Further in his article, Potter introduces another category of being that Kant never specifically addresses in Metaphysics of Morals, those detrimentally ill and incapable of performing basic life functions. Dr. Potter writes that those who are so physically diseased that they are not capable of rational thought or essential brain processes too should be considered of equal ethical consideration to animals:

The conclusion with respect to both groups is that the classes of paradigm nonhuman animals and of humans permanently incapable of rational functioning must be treated ethically in the same way. For people, Kantians or others, with what I’ve called moderate views on animal rights this forces an unhappy choice: either greatly elevate the appropriate level of moral rights for paradigm nonhuman animals, or drastically lower the level of such rights accorded to humans permanently and seriously lacking in rational function. (Potter 305)

Following Dr. Potter’s line of thinking, if Kantians were to follow Metaphysics of Morals and apply Potter’s deductions, it would follow that Kant might have considered these two types of non-rational creatures as equals, affording animals the same ethical rights as humans. While today society has taken a general stance for the basic rights of animals, this might have been considered dangerous thinking in Immanuel Kant’s time.

Utilitarianism is the ethical view that one’s actions are justified if done in order to achieve the greatest good, without the presence of pain. “The Greatest Good Principle” states that utilitarianist’s goal is to try to achieve anything that promotes happiness without hurt. Further, one achieves their goal if the happiness created is greater than the consequences of their actions. John Stuart Mill, one of the most influential thinkers of utilitarianism, classified the levels of happiness one can obtain: higher pleasures, made up of intellectually-based stimuli, and lower pleasures, comprised of physically-oriented incitements. Higher pleasures, such as pride, liberty, and dignity, were of greater priority according to Mill. He wrote in Utilitarianism of the importance of these higher pleasures, such as dignity: “It is better to be a human being dissatisfied than a pig satisfied; better to be Socrates dissatisfied than a fool satisfied. And if the fool, or the pig, is of different opinion, it is only because they only know their own side of the question” (Mill 10). The lower pleasures, he concluded, man often gives into because of weakness, poor choices, and acting incorrectly. Instead, one should try to sacrifice happiness in order to obtain these higher pleasures, not reduce happiness, according to J.S. Mill. Along this line of thinking, the deprivation of life and liberty to animals to a utilitarianist would serve as a great injustice, regardless of the creature’s mental ability. In fact, it was the position of utilitarianism that the categorical imperative was to help those without rights, such as the poor and those in slavery, because it was one’s moral responsibility. Utilitarianism believes that each person should make voluntary sacrifices such as this, and to actively try to have a conscience, because the goal of utilitarianism is the ultimate happiness without pain.

J.S. Mill furthered his utilitarianist beliefs and expanded on these principles in his 1874 writings, “On Nature.” In these works, Mill develops on the basic idea that it is a utilitarian’s philosophical responsibility to sacrifice in the name of the better good for those (man, creature, or beast) who are in need. He asserts that in fact one should strive to respect nature so as to create a greater understanding of that which we do not understand, allowing for the ability for nature to help improve mankind. He then states that in studying nature, it is easy to conclude that man and nature are directly persuaded by one another, because every action by man is influenced by the laws of nature. Mill goes a step further, and claims that when one removes all other external powers, it is the laws of nature that govern mankind into one action over another. Simply put, when man is stripped of all he knows, he is left simply with the laws of nature. Therefore, an ethical respect toward nature is justified in the sense of utilitarianism in many ways to J. S. Mill, as summarized in “On Nature:”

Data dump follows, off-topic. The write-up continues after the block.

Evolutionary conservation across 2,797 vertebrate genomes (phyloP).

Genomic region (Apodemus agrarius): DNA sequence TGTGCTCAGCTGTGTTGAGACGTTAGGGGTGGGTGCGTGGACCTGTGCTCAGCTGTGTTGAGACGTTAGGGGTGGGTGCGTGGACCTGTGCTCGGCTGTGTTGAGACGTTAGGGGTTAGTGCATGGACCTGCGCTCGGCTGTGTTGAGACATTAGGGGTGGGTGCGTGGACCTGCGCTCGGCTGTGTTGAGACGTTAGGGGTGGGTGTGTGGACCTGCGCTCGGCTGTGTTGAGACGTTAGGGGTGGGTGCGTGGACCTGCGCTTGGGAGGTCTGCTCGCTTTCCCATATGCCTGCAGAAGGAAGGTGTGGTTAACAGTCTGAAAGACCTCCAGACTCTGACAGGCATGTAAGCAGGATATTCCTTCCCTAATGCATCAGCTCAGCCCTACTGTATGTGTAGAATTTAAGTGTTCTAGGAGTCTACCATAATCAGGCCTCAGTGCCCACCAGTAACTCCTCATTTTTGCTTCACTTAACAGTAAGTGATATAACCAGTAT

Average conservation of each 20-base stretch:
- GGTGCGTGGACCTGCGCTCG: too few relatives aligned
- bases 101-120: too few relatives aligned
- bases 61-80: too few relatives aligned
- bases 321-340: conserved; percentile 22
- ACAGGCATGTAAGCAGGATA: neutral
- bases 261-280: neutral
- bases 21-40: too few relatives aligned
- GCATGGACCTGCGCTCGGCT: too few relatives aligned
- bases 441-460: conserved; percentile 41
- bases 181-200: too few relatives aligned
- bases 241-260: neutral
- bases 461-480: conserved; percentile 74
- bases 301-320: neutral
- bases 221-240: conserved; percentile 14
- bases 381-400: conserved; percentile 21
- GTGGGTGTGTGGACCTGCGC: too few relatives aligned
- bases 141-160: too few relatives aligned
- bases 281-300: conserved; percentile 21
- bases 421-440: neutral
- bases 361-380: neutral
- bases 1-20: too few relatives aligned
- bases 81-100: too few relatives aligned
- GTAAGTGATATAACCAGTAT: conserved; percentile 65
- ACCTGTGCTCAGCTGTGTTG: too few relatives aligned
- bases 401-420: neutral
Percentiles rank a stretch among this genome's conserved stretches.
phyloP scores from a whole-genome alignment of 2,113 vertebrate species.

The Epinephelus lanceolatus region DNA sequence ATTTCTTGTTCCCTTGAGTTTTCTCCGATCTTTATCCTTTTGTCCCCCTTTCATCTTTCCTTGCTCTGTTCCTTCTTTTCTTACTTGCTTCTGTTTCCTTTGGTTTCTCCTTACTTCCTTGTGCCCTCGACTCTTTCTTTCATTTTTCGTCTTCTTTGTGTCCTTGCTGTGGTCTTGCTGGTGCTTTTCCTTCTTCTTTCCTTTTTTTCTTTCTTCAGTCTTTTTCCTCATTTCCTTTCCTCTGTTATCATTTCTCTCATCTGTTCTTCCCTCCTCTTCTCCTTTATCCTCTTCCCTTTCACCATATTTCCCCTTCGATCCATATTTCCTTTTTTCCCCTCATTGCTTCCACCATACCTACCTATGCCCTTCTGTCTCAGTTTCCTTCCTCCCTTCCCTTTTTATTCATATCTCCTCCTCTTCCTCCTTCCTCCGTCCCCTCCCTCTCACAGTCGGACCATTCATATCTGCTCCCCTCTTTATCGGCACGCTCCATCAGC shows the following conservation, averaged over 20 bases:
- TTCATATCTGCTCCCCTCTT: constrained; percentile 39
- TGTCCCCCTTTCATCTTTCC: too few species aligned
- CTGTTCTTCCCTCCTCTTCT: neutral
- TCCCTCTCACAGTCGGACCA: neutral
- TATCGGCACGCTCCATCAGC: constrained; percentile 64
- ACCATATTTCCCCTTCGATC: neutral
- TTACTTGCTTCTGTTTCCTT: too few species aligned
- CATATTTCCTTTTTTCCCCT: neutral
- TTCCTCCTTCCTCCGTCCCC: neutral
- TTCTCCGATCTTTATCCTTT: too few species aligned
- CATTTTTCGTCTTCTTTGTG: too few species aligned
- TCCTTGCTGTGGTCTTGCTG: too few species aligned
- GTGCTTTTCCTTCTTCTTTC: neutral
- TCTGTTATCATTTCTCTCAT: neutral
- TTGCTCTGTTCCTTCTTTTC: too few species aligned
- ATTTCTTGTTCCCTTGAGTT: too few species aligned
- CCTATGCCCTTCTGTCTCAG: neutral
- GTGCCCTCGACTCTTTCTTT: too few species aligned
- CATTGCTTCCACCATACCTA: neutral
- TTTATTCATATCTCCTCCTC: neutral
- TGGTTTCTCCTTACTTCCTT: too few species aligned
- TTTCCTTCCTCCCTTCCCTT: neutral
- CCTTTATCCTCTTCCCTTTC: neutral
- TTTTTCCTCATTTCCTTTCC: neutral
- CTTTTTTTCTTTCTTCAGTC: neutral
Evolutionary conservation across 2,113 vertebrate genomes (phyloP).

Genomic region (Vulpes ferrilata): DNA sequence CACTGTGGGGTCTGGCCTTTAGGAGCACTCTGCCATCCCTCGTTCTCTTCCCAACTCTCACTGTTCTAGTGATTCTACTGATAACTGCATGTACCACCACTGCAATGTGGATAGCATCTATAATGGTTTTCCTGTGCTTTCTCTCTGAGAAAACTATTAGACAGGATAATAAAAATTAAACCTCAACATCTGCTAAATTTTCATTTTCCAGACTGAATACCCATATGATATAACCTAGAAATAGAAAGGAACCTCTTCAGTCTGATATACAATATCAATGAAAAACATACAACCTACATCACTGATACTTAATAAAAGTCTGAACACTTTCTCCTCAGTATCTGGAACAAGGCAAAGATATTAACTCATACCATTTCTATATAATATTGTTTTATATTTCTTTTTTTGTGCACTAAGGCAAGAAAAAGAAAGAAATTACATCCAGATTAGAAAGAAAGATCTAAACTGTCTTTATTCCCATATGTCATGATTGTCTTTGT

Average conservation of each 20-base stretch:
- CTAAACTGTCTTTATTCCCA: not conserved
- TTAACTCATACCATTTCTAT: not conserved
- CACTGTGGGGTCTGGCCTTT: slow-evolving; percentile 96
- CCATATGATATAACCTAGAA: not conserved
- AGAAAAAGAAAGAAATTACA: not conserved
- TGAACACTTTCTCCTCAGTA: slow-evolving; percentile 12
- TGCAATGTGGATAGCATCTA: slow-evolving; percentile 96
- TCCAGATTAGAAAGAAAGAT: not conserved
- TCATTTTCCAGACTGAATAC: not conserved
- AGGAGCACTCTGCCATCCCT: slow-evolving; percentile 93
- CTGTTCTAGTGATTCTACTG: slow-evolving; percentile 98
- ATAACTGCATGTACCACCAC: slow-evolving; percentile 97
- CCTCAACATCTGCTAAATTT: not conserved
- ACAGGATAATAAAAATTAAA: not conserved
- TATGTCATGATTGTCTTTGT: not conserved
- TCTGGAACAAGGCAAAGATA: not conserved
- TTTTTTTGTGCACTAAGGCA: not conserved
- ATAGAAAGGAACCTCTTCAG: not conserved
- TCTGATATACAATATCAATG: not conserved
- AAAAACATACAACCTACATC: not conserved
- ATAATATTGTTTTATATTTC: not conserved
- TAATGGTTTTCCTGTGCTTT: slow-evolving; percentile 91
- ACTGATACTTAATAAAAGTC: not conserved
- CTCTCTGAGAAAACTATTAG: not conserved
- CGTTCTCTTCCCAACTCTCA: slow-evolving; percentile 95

To acquire knowledge of the properties of things, and make use of the knowledge for guidance, is a rule of prudence, for the adaptation of means to ends; for giving effect to our wishes and intentions, whatever they may be. But the maxim of obedience to Nature or conformity to Nature, is held up not as a simply prudential but as an ethical maxim; and by those who talk of jus naturae even as a law, fit to be administered by tribunals and enforced by sanctions. Right action must mean something more and other than merely intelligent action; yet no precept beyond this last can be connected with the word “nature” in the wider and more philosophical of its acceptations. (Mill 9)

Mill serves his ethical view well in finding a prima facie view on animal rights through utilitarianism that both protects the creature in question and offers the person their summum bonum, or highest end.

The arguments for and against animal rights have undeniably progressed since their inception as far back as with Aristotle around 400 B.C.E. While many of the common philosophical views will agree that the act of harming an animal is not ethically justified, it is difficult to determine whether or not one can give an animal the same amount of moral rights or considerations as one would a man, woman, or child. Furthermore, if one were to determine whether or not an animal was eligible for these considerations, what rights would they be? Which animals would receive them? So while today’s society is still in juxtapose around these problems, the original philosophical problem remains, could one reasonably give the same moral rights to an animal that are afforded a human? To this, the philosophers are at a draw. Modern day thinkers, such as C. S. Lewis however, have plenty to say on the subject:

And though cruelty even to beasts is an important matter, their victory is symptomatic of matters more important still. The victory of vivisection marks a great advance in the triumph of ruthless, non-moral utilitarianism over the old world of ethical law; a triumph in which we, as well as animals, are already the victims, and of which Dachau and Hiroshima mark the more recent achievements .... (C. S. Lewis)

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What one might say of philosophy is that there are never answers, only questions. And in the example of animal rights, there are even more questions left to be answered